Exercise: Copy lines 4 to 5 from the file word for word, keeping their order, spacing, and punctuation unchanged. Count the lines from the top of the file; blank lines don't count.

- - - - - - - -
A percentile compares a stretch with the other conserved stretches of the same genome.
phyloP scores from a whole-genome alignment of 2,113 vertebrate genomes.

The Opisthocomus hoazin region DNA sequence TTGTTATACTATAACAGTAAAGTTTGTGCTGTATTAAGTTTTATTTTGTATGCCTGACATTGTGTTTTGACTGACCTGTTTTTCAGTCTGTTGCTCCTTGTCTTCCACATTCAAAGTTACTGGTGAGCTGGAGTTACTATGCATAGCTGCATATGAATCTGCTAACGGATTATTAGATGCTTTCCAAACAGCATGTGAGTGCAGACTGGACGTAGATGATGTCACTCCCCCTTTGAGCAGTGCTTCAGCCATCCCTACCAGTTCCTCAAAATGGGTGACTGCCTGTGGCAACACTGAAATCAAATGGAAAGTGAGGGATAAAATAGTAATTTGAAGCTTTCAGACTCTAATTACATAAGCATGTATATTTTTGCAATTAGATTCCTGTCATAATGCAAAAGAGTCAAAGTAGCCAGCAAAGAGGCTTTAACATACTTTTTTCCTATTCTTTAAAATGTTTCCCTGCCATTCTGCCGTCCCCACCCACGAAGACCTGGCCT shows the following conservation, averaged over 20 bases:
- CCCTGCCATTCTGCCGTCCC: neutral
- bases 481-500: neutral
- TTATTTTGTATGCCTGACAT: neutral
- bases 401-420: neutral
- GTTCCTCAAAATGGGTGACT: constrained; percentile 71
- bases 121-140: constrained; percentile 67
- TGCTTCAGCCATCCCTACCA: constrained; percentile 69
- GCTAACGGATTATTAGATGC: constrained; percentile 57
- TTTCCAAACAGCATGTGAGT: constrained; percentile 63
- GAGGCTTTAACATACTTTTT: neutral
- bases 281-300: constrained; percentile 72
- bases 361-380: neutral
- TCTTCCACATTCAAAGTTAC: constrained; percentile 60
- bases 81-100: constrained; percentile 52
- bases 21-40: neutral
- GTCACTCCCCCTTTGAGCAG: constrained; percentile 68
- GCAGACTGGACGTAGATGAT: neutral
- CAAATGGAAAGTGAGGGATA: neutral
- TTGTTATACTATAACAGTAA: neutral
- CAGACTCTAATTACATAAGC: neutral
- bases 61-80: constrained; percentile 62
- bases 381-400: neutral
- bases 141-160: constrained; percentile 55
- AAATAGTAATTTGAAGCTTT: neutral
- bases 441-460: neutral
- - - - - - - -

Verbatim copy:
- CCCTGCCATTCTGCCGTCCC: neutral
- bases 481-500: neutral